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Your Guide to Permanent Dentures

Your Guide to Permanent Dentures

Unlike the dentures of the past, permanent dentures don’t slip, slide or even come out at all. They are called permanent dentures for a very good reason; they are place into the mouth permanently and can not be removed. This negates the need for denture glues, mounting clips or the other choices previously available for inserting dentures. Many people today are choosing permanent dentures because they are simple and can’t get lost, interrupt speech or chewing, or have the learning curve involved in the use of the old style of dentures.

There are several types of permanent dentures and multiple ways to have them placed. If you require only a few teeth replaced, your denturist may decide that bonding your permanent dentures to the remaining teeth in the mouth is the best way to go. This is a less invasive method but less durable. Should anything happen to the natural teeth that you are using to attach the dentures, you will also need to have the dentures replaced. Tooth decay or injury are just a few of the ways this can occur.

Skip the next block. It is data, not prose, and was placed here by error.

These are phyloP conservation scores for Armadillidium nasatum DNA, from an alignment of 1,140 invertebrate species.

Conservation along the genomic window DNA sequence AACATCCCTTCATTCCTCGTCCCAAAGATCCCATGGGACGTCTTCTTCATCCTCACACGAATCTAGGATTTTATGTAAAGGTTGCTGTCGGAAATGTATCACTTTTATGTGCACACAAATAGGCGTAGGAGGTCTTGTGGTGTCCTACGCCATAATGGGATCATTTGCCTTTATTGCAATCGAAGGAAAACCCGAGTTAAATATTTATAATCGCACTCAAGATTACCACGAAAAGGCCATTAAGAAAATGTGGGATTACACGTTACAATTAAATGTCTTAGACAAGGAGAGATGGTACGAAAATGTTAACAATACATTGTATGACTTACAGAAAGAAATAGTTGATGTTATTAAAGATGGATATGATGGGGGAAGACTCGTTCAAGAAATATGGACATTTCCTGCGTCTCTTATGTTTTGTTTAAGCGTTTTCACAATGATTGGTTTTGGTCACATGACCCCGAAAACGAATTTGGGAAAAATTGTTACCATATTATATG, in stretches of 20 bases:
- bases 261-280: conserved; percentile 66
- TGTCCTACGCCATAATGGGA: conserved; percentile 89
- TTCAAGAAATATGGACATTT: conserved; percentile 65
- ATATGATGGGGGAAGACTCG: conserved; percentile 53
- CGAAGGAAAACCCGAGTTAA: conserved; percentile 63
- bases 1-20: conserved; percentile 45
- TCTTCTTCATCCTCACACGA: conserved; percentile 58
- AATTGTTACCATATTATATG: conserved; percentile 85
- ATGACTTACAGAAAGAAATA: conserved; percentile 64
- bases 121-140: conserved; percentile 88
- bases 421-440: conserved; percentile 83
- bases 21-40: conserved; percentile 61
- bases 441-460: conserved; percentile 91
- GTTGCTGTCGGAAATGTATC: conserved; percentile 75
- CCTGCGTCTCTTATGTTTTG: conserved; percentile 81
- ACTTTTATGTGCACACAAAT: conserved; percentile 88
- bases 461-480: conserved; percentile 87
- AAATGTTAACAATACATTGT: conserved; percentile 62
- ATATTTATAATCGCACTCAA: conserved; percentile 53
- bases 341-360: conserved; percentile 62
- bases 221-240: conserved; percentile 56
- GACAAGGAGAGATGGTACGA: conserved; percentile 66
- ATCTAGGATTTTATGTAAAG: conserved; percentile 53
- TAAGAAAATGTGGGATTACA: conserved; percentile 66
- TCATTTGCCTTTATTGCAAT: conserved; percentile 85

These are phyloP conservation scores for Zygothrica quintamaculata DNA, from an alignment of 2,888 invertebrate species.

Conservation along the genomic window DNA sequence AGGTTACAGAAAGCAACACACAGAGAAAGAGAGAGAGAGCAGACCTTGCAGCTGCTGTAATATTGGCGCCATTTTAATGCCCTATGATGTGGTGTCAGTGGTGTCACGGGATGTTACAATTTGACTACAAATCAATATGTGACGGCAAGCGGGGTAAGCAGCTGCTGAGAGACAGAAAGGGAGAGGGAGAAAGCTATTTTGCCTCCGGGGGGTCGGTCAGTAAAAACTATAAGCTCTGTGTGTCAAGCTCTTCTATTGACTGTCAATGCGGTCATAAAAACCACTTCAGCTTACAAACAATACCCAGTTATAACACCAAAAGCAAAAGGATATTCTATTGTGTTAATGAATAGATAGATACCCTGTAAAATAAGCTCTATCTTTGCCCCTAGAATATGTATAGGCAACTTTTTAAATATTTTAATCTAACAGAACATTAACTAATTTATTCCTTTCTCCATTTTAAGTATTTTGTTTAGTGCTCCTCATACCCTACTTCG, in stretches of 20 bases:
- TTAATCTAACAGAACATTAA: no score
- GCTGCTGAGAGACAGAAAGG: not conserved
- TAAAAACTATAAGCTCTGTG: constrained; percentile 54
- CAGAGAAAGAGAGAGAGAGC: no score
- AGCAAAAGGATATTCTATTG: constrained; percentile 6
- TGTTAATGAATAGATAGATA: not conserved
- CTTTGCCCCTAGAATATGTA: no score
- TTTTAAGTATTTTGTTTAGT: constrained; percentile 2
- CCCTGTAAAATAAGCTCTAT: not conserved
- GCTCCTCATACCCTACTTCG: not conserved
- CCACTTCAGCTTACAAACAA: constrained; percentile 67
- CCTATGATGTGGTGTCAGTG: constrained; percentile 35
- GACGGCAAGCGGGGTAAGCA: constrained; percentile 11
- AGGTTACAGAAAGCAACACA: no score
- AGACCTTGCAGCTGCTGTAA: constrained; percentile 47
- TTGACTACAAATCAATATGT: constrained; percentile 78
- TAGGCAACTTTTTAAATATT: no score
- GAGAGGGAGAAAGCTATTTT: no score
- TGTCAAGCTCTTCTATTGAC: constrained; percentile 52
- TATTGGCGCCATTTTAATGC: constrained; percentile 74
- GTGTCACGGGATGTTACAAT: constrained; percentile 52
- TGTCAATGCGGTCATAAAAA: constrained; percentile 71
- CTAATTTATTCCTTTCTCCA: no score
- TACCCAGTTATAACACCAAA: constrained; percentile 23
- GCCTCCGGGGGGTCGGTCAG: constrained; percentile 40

Permanent dentures can also be implanted; this means a surgical procedure is used to implant the dentures into the gum line via the use of titanium rods. This is a far more involved procedure, but a more stable and reliable choice. You can also use implanted permanent dentures even if you need to replace all of your teeth, whereas the bonded type can only be used when there are enough remaining natural teeth to attach the dentures to. Implanted permanent dentures are placed via surgery, which means that all of the standard risks of any surgery apply. After the rods are implanted in the gums and the healing process is complete, the dentures can be cemented to the rod in their final position.

Despite some of the potential risks and the more involved procedures that accompany getting permanent dentures, they are usually the number one choice for those who need to replace natural teeth. Once your dentures are in place, you won’t have to think about special denture cleaners or bonding agents to keep them in place. You won’t have to worry about them being accidentally broken, lost or in any other way damaged while they are out of your mouth, because they never are!

To decide which type of permanent dentures is right for you, visit your denturist and discuss all of your options. It’s important to know not only what the risks and benefits are of permanent dentures, but the cost as well. Implants especially can be expensive due to the cost of the surgery. In some cases, dental insurance may not cover you, so check your plan.

Permanent dentures are a major advance in the technology of replacing natural teeth. When most people think of dentures, they envision a set of teeth soaking in a glass; but with permanent dentures not only will you not have anything to soak, but no one will even know your teeth are not natural.

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